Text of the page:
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Roy Wood, The Wizzard of Odds, 76: The Rock Hall-of-Famer You've Never Heard Of
A Limey and a Yankee tell their personal early-'70s stories from across the pond, digging the former ELO founder who made incredible rock sides, many going unheard in the States!
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Roy Wood (he’ll be 77 before Thanksgiving) is an English musician, singer and songwriter, particularly successful in the 1960s and ‘70s as member and co-founder of the Move, Electric Light Orchestra (ELO, with Jeff Lynne and Bev Bevan) and his own Wizzard.
As a songwriter, he contributed a number of hits to the repertoire of these bands. Altogether he had more than 20 singles in the UK Singles Chart under various guises, including three UK #1 hits.
The BBC has described Wood as being “responsible for some of the most memorable sounds of the Seventies” and “credited as playing a major role in the glam rock, psychedelic and prog rock movements.”
A brief overview of Wood and Wizzard, featuring an interview with the man, himself, from 1995:
In 2008, Wood was awarded an honorary doctorate for his contribution to rock and pop by the University of Derby. In 2015, his long and eclectic career was recognized with the “Outer Limits” award at the Progressive Music Awards in London.
Wood was inducted into the Rock and Roll Hall of Fame in 2017 as a member of ELO:
To me, transitioning from my 1973 Houston, TX-area high school graduation to my first year of college, fall of ‘73, at N. Texas State U. in Denton (30 miles north of Dallas), Roy Wood and his recorded shenanigans was as much a part of my personal soundtrack as David Bowie, T. Rex, Mott the Hoople, and so many other British artists.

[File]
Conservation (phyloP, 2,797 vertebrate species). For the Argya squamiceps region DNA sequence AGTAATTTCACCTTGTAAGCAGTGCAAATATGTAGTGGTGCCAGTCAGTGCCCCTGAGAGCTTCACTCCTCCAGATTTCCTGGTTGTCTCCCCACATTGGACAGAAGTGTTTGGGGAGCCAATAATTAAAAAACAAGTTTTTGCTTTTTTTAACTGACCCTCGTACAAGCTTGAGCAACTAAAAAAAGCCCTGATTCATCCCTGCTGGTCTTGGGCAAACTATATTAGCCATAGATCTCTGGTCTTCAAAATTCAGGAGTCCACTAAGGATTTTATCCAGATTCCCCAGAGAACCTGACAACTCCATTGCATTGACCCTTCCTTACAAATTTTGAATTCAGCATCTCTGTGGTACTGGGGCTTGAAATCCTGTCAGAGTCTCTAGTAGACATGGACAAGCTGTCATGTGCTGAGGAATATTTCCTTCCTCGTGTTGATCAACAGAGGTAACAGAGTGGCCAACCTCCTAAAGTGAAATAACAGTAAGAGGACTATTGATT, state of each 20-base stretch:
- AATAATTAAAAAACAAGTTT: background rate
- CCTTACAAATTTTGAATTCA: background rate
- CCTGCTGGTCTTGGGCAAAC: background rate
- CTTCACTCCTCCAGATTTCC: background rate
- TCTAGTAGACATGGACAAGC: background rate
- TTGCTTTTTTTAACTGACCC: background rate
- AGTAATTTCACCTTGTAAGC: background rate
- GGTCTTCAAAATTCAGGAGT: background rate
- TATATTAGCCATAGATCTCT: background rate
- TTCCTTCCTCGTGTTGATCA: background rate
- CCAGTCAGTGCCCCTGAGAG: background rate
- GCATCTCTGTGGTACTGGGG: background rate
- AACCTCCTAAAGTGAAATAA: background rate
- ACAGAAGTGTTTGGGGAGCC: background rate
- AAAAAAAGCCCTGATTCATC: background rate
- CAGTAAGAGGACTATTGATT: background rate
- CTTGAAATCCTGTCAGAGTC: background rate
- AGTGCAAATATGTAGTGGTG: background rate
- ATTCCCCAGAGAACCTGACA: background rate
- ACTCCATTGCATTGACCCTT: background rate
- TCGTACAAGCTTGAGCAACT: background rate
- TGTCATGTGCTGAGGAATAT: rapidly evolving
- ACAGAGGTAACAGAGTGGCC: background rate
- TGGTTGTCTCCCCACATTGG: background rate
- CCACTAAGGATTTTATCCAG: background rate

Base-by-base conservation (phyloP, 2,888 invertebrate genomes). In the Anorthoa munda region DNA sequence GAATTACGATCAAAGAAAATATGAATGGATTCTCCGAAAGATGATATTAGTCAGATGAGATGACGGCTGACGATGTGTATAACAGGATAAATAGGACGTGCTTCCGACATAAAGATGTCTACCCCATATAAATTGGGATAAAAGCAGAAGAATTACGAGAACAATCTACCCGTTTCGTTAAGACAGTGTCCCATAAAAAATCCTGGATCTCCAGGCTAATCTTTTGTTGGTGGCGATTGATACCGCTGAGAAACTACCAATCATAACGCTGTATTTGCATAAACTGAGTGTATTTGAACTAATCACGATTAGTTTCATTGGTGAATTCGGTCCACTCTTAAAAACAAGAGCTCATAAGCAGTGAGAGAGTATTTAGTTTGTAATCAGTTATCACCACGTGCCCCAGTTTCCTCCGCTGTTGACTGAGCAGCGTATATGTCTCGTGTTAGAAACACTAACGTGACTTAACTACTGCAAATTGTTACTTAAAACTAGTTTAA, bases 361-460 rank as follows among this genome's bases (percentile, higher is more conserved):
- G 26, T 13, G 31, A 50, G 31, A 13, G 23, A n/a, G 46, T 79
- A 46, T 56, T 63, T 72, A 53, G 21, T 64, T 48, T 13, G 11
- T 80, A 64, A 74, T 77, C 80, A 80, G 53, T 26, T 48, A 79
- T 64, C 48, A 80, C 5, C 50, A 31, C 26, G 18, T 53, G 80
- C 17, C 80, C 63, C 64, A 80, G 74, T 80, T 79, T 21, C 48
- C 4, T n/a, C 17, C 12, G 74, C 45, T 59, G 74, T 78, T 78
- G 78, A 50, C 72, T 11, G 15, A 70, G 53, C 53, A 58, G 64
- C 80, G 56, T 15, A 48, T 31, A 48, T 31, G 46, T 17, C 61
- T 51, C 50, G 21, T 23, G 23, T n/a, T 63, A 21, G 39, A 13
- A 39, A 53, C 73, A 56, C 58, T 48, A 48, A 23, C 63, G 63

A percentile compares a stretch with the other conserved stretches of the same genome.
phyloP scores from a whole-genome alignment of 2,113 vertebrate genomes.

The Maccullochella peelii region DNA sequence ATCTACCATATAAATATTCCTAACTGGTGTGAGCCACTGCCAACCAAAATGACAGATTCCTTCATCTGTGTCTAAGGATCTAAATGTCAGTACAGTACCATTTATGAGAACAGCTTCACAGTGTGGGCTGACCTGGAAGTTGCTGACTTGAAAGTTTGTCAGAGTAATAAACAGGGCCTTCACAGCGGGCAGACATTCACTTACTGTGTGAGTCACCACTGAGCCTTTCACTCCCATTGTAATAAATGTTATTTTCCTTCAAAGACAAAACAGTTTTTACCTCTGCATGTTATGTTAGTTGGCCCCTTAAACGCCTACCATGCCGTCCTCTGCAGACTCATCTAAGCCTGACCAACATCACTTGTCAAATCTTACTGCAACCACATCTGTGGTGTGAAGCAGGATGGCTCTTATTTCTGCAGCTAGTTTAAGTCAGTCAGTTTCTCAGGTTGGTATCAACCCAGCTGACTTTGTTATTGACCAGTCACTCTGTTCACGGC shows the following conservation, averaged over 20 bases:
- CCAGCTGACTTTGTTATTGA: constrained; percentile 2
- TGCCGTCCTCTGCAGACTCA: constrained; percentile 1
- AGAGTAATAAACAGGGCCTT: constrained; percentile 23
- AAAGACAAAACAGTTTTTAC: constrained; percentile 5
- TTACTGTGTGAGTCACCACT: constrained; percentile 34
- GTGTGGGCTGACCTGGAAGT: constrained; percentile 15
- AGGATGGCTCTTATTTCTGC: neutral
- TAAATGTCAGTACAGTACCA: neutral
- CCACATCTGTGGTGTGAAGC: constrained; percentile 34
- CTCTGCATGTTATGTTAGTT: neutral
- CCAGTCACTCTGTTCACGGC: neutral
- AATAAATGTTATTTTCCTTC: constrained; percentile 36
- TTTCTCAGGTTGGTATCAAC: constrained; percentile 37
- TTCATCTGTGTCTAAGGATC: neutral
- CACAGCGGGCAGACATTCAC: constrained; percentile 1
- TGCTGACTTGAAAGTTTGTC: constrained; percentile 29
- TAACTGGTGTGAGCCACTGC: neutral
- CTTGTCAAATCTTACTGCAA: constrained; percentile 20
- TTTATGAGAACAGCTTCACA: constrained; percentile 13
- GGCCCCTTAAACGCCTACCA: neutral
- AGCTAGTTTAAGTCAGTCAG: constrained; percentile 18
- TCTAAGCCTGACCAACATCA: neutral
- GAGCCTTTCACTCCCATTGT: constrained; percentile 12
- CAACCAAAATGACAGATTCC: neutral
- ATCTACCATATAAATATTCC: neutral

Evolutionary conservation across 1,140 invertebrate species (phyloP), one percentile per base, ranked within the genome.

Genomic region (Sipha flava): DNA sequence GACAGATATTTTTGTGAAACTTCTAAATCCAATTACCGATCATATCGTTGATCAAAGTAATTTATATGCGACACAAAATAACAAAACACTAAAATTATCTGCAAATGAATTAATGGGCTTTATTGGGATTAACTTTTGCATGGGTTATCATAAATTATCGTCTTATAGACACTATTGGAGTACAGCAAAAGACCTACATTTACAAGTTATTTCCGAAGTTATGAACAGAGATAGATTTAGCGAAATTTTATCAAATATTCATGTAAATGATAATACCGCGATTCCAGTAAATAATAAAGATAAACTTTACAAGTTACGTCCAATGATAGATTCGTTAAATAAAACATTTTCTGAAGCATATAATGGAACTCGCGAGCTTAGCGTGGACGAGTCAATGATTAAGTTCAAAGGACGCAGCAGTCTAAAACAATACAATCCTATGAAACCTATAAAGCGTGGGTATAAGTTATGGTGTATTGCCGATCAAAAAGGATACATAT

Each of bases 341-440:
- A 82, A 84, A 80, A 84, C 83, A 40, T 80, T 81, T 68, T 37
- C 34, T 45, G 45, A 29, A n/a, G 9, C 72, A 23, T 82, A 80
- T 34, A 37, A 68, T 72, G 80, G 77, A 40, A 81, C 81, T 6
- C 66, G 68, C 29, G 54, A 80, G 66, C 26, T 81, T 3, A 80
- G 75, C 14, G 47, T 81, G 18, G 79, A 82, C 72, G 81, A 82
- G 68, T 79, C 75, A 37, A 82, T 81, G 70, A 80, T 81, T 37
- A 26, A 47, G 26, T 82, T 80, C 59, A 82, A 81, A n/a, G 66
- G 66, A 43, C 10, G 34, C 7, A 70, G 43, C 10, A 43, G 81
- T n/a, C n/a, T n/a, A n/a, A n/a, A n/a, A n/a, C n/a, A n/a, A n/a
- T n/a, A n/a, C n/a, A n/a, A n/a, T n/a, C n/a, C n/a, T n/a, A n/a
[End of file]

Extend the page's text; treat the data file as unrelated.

And, it wasn’t just the make-up that I was drawn to, although in the early half of that decade, Maybelline and Clairol products were as ubiquitous on the tour bus as amps, roadies, and Sable Starr. I was into the whole glam/punk/whatever scene, sure, but I was also into the British music tabloids, NME (New Musical Express), Melody Maker, and Sounds.
At the time the May 5, 1973 issue of Melody Maker (shown below) hit the UK newsstands, Roy was promoting his new Wizzard single, “See My Baby Jive,” which was released a month earlier:
This YouTube video is from UK’s Top of the Pops in 1973, necessary to appear on if you’re an artist pushing a new single, much like the U.S. TV staple, American Bandstand. And, like Dick Clark’s long-running show, TOTP also featured their artists lip- and instrument-synching to track, including Wizzard & their “See My Baby Jive”:
And, it’s from those rags I’d learn about the latest on the British scene from the big names you’d expect, but also artists who didn’t (and never got) American airplay, sales, or shockingly in some cases, no U.S. record deal!
The following fall of 1973 found me at Kerr Hall, the co-ed freshman dorm at N. Texas Stage University. At the same time, “Angel Fingers” was slamming into the top spot on the UK Singles Chart: